Review: The Once and Future Witches by Alix E. Harrow

Rating: 9.5/10

Synopsis

In 1893, there’s no such thing as witches. There used to be, in the wild, dark days before the burnings began, but now witching is nothing but tidy charms and nursery rhymes. If the modern woman wants any measure of power, she must find it at the ballot box.

But when the Eastwood sisters–James Juniper, Agnes Amaranth, and Beatrice Belladonna–join the suffragists of New Salem, they begin to pursue the forgotten words and ways that might turn the women’s movement into the witch’s movement. Stalked by shadows and sickness, hunted by forces who will not suffer a witch to vote-and perhaps not even to live-the sisters will need to delve into the oldest magics, draw new alliances, and heal the bond between them if they want to survive.

There’s no such thing as witches. But there will be.

Review

The Once and Future Witches is a fascinating book. To me it is very much a tonal book, being equal parts atmospheric and character driven. The book is also very thematic. This is my first Alix E. Harrow book (I have a copy of The Ten Thousand Doors of January but have not yet read it), and I have to say the writing really impressed me.

Diving first into the character set, which is obviously a really important aspect of a story about witches. The three main protagonists are the Eastwood Sisters – witches all – and they have very different personalities. Each plays a significant role in the story, while also being dissimilar from the others. In contemplating the writing process, I think this is difficult to pull off. Three sisters, all raised together, all coming into their own as witches, and to be able to write each one into the story in such a distinct way made a big impact on me. Basically, the reader gets to experience the narrative 4 different ways as each Sister’s relationship to the story is not like the others, and the main storyline is an amalgamation of all three. Between the three, as a reader, you are bound to connect with at least one of the characters, and to be able to see them grow and evolve, and to experience the journey each of them goes through is a big part of what kept my interest as a reader. In that same vein, the book is quite emotional, as each of the protagonists goes through a lot in the present while at the same time confronting issues from their past and looking toward the future, as well. The way everything ties together showcases Harrow’s writing skills as much as anything. It is quite a rollercoaster of a read.

I mentioned the book was atmospheric, and while I think that is a staple characteristic of most books in this genre, The Once and Future Witches goes above and beyond the norm. Harrow uses fairy tales and nursery rhymes to set the stage and create an appropriate tone for every scene; in addition, the author uses the entire palate of colors and scents and sounds to make every sequence stand out – whether it is one full of action or just a close-up of a private, personal moment. Every single thing, every detail is meticulously placed. Nothing is wasted, everything is meaningful, the reader being completely immersed in the narrative with nowhere to go but to continue the story. That is the reason I read: to escape, to become one with another story, to experience something I will not in my own life. Harrow does an amazing job of accomplishing that in this book.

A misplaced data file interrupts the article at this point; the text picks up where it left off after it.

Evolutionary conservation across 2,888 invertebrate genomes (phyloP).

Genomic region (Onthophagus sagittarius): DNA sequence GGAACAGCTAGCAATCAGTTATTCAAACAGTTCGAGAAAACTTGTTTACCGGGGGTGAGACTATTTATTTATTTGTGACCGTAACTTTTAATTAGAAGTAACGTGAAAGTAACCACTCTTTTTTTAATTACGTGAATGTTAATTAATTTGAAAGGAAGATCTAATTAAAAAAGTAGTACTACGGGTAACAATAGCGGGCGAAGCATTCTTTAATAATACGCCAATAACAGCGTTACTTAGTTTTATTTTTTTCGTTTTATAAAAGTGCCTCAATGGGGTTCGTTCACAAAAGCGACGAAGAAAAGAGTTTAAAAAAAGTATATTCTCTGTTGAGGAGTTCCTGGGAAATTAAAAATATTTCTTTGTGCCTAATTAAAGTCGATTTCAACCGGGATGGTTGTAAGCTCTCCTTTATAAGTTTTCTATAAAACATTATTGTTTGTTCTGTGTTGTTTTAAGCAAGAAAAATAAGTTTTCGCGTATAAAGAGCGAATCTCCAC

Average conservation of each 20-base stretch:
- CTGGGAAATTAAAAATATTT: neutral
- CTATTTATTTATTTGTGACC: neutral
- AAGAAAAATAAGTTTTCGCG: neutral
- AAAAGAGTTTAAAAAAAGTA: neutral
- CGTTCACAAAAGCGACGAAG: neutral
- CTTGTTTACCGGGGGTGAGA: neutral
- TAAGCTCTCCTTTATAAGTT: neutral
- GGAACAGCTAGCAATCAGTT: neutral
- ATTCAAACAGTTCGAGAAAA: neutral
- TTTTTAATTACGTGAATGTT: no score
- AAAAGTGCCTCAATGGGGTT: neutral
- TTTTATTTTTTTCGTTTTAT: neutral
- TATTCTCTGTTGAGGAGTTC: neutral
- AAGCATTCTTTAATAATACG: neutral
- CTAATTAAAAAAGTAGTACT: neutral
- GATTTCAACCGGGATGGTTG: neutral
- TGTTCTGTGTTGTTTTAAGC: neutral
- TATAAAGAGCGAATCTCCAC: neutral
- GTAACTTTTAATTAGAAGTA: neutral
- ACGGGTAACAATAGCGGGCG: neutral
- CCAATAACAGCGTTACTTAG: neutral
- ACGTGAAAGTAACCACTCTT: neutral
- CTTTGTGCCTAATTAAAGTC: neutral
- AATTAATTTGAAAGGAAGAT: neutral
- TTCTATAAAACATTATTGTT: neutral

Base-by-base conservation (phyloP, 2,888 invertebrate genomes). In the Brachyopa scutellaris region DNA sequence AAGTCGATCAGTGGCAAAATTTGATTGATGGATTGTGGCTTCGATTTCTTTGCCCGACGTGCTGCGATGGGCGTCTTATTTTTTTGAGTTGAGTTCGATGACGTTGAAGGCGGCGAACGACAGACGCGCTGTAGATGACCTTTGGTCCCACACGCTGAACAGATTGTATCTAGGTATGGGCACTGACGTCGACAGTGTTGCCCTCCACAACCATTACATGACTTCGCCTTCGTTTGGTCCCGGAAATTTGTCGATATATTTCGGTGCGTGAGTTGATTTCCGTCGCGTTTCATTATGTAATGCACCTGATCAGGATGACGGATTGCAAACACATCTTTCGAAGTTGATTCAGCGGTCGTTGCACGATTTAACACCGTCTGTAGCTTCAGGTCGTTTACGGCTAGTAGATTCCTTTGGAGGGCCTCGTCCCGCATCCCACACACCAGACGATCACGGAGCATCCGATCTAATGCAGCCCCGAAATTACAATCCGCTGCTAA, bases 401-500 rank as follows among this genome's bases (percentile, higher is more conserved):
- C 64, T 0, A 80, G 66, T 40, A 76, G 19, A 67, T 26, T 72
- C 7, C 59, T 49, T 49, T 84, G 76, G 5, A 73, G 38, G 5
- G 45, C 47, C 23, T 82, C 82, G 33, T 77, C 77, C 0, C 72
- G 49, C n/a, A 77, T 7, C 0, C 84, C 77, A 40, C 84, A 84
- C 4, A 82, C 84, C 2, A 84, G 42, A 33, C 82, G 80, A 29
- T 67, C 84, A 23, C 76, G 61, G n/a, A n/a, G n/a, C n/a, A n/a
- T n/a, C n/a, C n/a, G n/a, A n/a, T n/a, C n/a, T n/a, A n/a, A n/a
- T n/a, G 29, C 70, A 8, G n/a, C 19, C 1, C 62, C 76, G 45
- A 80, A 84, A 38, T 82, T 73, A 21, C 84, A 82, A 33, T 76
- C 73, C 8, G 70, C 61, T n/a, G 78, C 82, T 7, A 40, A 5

I need to also mention how thematic this story is, as well. Feminism is a main theme, here, that permeates every aspect of the book. The setting and time period both represent times where and when women were treated as second-class citizens, with no voting rights and when many worked hard jobs for very little pay. Much of the plot centers around groups of women fighting to gain those rights, so that feminism is front and center. But, in my opinion, the author furthers that to the highest degree with the aspects of the story that are more acute. I think an underrated part of the book is that almost all of the characters are women. Not just the Sisters, but most of their friends, confidants, and fellow conspirators. Experiencing a story with a plot like this from the perspective of so many different women takes the Feminist undertones and really brings them to life. There is a lot of “tell” in this book, but there is also so much “show” along the way and that is what makes the most impact. There are also themes of race and racism present in this story, too, which at times work in conjunction with the feminism and other times work against it – to the Sisters’ surprise. This was a fascinating aspect of the story, because I think it really represents the nuance that exists when it comes to human rights and how we can all learn from the experiences of others.

For all of the reasons I mentioned, I absolutely adored this book. The Once and Future Witches is at times intimate, other times booming, always unforgettable. I honestly cannot get over how well-written it is. I definitely recommend this book for fans of the genre and those looking to get lost in a story.

6 thoughts on “Review: The Once and Future Witches by Alix E. Harrow

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